Divergent Pathways of Gendered Organizational Change: Women are still under-represented in decision-making positions in comparison with more base-level forms of organizational participation. In 2016 I received a PhD research grant from the Olympic Studies Centre in Lausanne, Switzerland, to undertake archival research on the divergence between women athletes and leaders in the Olympic and Paralympic Movements. In the paper that I have developed based on this research, which I am revising and resubmitting to Gender & Society, I offer an account of organizational change to explain this discrepancy. I distinguish between organizational change that accommodates women’s participation and that which transforms gendered systems. To explore how accommodation as a distinct form of organizational change emerges over time, I offer a case study of the International Olympic Committee (IOC) from the period 1967-1995. I argue that key to whether organizations change to accommodate or to transform is the dynamic relationship between external contingencies and an organization’s internal practices. In the case of the IOC, this process was visible at three levels: framing, structures, and advocacy. At all three levels, the IOC responded to external pressures by changing to accommodate women’s athletic participation, while resisting the transformation associated with the greater entry of women into positions of leadership. Ultimately, this form of change enabled the organization to remain masculine and male-dominated.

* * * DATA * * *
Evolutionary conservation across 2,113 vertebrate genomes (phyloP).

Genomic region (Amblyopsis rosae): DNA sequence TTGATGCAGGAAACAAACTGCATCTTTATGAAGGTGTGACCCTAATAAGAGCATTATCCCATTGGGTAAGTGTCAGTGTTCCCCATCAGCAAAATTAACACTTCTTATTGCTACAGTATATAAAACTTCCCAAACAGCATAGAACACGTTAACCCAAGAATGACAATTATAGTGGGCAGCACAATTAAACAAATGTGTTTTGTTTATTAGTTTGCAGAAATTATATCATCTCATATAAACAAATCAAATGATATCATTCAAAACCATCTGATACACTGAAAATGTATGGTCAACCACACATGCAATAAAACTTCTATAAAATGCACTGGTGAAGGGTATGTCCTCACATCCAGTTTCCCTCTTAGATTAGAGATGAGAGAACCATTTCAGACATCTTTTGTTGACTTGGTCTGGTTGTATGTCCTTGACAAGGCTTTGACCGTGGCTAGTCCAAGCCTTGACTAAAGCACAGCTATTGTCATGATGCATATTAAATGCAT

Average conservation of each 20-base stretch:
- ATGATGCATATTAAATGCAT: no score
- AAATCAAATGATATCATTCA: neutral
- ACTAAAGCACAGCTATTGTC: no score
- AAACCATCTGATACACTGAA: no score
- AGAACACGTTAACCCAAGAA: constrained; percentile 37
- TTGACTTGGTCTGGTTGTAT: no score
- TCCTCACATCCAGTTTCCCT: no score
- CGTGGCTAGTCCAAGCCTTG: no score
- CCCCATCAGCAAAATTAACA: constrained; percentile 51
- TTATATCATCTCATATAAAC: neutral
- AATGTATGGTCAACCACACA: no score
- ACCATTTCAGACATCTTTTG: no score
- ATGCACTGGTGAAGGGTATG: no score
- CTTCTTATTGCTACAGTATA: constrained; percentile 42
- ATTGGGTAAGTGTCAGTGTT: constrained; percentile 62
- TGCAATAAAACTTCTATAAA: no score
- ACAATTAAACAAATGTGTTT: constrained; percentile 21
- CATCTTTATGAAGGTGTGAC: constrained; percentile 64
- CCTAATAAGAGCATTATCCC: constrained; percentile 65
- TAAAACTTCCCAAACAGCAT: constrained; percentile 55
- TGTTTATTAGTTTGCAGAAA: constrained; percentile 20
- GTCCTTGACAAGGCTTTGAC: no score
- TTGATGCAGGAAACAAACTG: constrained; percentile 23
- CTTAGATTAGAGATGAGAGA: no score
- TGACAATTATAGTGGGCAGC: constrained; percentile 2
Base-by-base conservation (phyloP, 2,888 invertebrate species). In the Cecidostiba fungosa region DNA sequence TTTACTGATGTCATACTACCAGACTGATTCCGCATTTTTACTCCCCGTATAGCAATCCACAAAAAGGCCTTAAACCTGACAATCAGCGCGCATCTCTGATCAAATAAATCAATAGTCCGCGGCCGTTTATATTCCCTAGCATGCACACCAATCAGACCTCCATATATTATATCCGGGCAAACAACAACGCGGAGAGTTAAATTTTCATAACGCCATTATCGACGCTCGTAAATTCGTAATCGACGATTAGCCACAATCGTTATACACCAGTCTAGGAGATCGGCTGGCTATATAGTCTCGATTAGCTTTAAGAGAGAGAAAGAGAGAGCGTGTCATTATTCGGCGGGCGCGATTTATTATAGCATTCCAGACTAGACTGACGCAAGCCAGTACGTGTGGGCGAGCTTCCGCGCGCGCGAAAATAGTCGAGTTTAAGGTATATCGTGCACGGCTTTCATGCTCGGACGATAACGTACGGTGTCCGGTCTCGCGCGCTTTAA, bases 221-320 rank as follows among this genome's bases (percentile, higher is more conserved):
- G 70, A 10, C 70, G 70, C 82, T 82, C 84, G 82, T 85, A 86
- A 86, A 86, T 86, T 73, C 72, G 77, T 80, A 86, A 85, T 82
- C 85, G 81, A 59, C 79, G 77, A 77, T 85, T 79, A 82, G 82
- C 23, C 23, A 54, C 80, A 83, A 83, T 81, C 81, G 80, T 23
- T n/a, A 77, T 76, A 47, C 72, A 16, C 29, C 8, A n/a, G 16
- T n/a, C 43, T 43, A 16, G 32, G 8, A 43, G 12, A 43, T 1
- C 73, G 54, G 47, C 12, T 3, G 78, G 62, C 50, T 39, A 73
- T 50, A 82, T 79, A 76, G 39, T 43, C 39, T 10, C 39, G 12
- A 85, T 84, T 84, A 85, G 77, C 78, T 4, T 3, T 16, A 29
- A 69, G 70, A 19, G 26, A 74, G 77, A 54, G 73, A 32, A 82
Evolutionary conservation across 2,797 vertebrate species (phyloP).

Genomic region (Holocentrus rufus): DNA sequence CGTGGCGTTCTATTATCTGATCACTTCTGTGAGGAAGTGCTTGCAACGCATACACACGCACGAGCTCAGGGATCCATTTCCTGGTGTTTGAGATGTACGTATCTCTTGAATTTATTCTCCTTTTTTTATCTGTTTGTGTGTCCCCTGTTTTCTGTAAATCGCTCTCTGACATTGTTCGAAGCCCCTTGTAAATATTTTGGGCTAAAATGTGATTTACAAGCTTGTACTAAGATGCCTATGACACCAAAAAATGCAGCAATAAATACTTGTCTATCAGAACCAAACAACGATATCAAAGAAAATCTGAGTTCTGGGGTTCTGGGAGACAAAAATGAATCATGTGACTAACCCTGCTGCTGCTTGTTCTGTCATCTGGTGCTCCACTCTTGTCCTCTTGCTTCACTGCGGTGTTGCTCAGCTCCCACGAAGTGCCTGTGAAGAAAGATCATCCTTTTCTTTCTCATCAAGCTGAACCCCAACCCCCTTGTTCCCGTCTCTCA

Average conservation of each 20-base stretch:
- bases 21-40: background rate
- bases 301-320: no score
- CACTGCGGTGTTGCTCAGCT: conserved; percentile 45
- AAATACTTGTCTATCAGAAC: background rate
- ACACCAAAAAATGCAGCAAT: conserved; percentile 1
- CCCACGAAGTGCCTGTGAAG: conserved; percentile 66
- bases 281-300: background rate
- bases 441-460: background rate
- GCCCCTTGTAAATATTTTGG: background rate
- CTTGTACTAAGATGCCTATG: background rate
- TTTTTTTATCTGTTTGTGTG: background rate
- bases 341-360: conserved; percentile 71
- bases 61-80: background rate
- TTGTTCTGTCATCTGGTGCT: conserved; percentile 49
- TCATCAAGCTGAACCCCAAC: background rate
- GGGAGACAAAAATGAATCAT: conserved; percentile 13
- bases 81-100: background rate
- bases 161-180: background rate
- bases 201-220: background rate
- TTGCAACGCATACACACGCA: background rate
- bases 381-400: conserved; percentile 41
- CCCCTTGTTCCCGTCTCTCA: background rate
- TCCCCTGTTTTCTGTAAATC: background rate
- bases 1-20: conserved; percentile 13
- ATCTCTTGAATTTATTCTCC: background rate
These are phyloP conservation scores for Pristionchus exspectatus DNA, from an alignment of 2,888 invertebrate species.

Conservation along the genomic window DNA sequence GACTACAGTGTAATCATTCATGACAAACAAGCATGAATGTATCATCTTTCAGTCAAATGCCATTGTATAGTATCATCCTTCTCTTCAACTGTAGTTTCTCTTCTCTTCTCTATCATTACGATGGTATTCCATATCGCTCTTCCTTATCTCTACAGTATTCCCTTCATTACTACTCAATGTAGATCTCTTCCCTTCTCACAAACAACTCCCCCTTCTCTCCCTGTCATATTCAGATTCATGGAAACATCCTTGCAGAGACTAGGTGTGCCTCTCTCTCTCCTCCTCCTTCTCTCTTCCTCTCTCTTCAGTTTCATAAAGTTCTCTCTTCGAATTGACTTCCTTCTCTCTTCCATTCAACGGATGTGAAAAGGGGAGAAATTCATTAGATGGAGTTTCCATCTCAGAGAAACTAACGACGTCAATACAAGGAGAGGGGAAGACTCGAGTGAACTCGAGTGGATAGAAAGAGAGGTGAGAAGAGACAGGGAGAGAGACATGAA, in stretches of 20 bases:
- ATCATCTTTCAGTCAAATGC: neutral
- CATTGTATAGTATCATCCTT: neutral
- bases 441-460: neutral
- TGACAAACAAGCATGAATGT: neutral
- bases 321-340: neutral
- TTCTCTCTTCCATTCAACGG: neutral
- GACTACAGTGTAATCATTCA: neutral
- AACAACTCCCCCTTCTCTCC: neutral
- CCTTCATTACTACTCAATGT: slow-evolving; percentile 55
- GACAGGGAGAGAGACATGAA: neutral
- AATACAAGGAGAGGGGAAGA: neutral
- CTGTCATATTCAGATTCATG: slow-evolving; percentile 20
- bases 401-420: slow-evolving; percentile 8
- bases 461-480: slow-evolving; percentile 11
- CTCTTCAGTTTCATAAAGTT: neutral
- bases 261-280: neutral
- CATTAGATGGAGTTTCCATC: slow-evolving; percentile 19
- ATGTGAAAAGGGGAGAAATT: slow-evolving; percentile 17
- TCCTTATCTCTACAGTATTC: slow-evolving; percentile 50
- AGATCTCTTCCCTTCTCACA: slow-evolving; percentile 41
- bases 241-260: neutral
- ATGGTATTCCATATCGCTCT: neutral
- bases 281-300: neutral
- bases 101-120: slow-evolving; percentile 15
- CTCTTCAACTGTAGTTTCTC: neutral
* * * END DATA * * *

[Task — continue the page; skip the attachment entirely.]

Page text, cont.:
Participatory Budgeting: In my Master’s thesis, I asked whether democratic innovations in the United States attract citizens who are typically underrepresented within existing political institutions. I focused on participatory budgeting, an intervention that allows residents to decide how to allocate a particular pot of public money, taking PB Chicago as my case study. In a paper co-authored with Professor Chaeyoon Lim, which we are revising and resubmitting to Sociological Forum, we used survey and interview data to examine PB Chicago in terms of (a) who participated; and (b) the factors shaping participation, attending in particular to whether the process realized its stated goal of involving residents other than the “usual suspects.” We found that residents who voted in PB Chicago were more often white, college educated, and from higher income households relative to the local population. While these residents were not necessarily the most active participants across other stages of the process, we found little evidence that low-SES and minority residents are accessing the civic learning and empowerment gains associated with PB Chicago. While outreach strategies were important in shaping participation, structural constraints limited their impact. Indeed, we suggest that participatory interventions like PB Chicago are better understood as structurally aligned with the agendas of already empowered residents. You can read more about PB Chicago here.